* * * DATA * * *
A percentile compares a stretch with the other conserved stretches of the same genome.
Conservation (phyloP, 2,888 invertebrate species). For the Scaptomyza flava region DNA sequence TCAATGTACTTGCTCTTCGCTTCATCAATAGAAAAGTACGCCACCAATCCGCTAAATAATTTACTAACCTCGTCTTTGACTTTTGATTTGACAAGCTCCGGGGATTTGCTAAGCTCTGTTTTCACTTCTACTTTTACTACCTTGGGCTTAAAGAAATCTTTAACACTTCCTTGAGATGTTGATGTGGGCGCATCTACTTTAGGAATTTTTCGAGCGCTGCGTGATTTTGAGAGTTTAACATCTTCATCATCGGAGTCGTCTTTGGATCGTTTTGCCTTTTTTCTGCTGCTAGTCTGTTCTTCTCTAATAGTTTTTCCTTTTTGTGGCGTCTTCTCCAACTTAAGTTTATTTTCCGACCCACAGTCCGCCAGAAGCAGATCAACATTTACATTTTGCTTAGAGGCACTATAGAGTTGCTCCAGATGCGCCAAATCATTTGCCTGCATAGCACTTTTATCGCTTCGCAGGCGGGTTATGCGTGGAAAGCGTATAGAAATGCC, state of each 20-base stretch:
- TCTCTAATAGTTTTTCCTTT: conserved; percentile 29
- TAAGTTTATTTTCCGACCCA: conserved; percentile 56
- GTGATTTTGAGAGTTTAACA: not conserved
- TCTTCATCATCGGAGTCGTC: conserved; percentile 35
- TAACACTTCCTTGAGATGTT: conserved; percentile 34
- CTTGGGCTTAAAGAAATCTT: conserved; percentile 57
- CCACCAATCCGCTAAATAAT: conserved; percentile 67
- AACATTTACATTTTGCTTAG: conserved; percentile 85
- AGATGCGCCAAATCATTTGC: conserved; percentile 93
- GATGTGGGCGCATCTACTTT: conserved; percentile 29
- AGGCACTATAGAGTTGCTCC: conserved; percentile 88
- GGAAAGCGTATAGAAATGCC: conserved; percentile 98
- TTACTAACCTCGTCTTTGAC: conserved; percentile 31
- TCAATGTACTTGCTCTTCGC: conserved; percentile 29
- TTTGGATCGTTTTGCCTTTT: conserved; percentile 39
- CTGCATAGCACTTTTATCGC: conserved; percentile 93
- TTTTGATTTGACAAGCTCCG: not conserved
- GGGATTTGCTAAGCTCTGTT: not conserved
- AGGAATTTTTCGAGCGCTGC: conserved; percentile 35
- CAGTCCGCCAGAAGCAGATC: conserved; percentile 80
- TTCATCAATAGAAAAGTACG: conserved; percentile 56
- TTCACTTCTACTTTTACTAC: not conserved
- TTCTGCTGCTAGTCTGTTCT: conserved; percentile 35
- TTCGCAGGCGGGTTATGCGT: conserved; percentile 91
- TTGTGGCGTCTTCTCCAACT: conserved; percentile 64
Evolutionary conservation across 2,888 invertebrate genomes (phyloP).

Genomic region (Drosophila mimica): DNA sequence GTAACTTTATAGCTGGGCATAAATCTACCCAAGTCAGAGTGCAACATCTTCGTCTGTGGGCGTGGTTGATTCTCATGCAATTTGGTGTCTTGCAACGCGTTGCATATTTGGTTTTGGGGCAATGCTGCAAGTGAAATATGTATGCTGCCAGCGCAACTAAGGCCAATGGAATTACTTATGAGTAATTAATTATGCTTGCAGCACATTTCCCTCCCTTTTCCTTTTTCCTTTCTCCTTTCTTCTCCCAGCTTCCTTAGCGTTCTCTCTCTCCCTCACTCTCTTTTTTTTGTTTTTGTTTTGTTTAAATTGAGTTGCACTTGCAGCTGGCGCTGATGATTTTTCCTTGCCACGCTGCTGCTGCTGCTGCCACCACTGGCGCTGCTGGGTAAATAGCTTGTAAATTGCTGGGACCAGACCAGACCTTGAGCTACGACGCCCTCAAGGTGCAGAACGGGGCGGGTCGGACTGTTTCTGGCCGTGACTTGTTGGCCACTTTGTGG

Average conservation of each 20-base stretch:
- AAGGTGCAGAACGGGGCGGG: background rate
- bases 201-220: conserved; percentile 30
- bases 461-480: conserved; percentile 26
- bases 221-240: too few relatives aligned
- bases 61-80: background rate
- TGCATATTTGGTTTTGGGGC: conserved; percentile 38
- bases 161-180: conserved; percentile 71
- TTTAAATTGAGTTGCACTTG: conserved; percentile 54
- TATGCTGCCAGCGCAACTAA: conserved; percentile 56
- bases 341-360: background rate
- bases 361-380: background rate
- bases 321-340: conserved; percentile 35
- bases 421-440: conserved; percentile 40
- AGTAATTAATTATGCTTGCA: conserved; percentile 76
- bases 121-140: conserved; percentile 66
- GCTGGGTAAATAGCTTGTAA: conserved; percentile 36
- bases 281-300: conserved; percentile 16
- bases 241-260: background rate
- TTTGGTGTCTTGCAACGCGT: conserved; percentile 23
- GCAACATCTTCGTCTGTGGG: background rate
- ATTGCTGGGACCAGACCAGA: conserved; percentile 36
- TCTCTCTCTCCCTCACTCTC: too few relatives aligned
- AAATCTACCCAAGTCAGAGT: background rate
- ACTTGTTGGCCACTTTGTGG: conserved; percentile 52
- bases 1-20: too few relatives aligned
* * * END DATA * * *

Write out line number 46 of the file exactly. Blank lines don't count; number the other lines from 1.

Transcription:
- GCTGGGTAAATAGCTTGTAA: conserved; percentile 36